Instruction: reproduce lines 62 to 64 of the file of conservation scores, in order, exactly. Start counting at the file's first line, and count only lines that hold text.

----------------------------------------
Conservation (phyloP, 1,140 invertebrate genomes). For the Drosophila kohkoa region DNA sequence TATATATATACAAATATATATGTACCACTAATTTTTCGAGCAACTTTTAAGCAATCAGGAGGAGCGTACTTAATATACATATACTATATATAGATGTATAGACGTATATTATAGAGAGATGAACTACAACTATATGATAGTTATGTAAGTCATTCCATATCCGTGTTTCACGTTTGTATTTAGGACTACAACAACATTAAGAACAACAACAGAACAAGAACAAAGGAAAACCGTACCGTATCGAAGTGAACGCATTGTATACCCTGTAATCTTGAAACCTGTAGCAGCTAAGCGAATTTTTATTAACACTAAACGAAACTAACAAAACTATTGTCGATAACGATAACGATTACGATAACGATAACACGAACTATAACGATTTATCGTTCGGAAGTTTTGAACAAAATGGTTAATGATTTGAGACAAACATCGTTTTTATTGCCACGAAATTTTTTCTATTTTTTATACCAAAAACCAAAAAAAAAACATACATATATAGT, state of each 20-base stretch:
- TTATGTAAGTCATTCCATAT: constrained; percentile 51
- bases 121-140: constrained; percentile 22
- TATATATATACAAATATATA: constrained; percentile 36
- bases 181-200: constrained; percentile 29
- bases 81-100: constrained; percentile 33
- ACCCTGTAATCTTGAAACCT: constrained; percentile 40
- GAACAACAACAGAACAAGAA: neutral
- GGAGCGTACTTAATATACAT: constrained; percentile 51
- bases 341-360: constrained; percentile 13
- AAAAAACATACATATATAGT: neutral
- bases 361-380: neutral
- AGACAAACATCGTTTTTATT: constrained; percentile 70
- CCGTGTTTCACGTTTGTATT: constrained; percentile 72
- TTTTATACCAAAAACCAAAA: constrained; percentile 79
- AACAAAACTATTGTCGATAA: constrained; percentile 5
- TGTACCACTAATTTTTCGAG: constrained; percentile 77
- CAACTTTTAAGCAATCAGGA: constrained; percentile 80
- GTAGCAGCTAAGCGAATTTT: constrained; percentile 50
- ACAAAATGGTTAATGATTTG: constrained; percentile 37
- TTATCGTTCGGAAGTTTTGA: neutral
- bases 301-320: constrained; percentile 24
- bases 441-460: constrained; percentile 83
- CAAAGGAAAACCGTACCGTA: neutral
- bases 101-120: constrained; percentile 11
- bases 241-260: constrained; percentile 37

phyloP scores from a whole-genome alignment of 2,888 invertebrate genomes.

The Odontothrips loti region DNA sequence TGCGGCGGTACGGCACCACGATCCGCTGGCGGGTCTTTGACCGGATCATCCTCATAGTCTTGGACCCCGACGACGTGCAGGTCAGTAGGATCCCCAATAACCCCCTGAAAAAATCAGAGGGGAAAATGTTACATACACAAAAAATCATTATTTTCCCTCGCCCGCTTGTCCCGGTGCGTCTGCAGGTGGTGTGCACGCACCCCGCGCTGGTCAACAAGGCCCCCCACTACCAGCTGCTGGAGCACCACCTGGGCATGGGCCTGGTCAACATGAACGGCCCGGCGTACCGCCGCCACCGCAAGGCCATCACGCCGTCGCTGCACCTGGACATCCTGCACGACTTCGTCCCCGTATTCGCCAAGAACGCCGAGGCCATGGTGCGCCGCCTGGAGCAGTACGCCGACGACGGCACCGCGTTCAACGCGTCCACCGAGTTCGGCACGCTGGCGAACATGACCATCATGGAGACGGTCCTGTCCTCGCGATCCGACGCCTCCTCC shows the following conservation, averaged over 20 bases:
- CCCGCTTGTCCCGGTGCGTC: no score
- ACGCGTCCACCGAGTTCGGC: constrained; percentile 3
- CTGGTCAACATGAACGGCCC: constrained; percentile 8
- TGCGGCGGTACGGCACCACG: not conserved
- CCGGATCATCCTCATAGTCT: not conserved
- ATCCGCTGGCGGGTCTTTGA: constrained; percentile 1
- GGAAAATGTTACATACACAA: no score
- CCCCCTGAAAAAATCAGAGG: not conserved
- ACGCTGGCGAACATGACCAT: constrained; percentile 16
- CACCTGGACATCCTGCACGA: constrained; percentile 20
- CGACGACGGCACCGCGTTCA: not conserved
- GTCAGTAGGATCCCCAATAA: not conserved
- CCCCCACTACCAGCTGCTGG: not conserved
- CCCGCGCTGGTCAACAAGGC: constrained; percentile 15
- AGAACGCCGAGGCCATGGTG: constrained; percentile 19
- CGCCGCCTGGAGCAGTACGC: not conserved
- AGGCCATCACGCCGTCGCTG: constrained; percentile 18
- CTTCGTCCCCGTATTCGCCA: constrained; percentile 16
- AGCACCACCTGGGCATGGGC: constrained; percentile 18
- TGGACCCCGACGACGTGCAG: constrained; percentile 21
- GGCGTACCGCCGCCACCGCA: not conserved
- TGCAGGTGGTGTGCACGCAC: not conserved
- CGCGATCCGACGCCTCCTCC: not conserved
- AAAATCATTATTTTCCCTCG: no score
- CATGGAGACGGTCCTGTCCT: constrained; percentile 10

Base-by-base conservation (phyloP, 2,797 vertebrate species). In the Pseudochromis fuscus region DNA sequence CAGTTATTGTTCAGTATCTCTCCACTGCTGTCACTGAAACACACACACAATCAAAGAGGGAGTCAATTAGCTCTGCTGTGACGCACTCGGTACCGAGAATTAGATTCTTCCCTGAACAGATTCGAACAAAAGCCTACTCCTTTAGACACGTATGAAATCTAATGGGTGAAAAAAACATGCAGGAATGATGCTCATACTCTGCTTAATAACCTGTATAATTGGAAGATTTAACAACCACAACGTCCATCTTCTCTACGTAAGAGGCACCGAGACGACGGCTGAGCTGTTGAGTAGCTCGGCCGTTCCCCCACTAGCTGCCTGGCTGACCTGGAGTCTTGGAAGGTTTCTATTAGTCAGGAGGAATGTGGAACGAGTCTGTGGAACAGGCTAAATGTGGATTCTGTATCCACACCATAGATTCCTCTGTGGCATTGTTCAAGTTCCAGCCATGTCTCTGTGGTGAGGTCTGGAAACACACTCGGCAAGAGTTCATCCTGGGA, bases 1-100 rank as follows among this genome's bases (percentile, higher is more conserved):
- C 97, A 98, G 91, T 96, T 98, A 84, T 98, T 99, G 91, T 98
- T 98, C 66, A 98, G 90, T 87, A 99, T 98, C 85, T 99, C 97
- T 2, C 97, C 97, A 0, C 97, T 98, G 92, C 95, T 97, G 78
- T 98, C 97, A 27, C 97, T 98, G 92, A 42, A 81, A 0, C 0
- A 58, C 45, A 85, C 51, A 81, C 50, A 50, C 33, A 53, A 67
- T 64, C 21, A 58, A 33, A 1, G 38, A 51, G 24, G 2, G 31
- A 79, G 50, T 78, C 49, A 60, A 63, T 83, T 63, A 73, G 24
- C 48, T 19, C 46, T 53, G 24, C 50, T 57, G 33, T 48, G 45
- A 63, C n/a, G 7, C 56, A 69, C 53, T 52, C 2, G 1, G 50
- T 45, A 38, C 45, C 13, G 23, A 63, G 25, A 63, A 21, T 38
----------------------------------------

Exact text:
- C 48, T 19, C 46, T 53, G 24, C 50, T 57, G 33, T 48, G 45
- A 63, C n/a, G 7, C 56, A 69, C 53, T 52, C 2, G 1, G 50
- T 45, A 38, C 45, C 13, G 23, A 63, G 25, A 63, A 21, T 38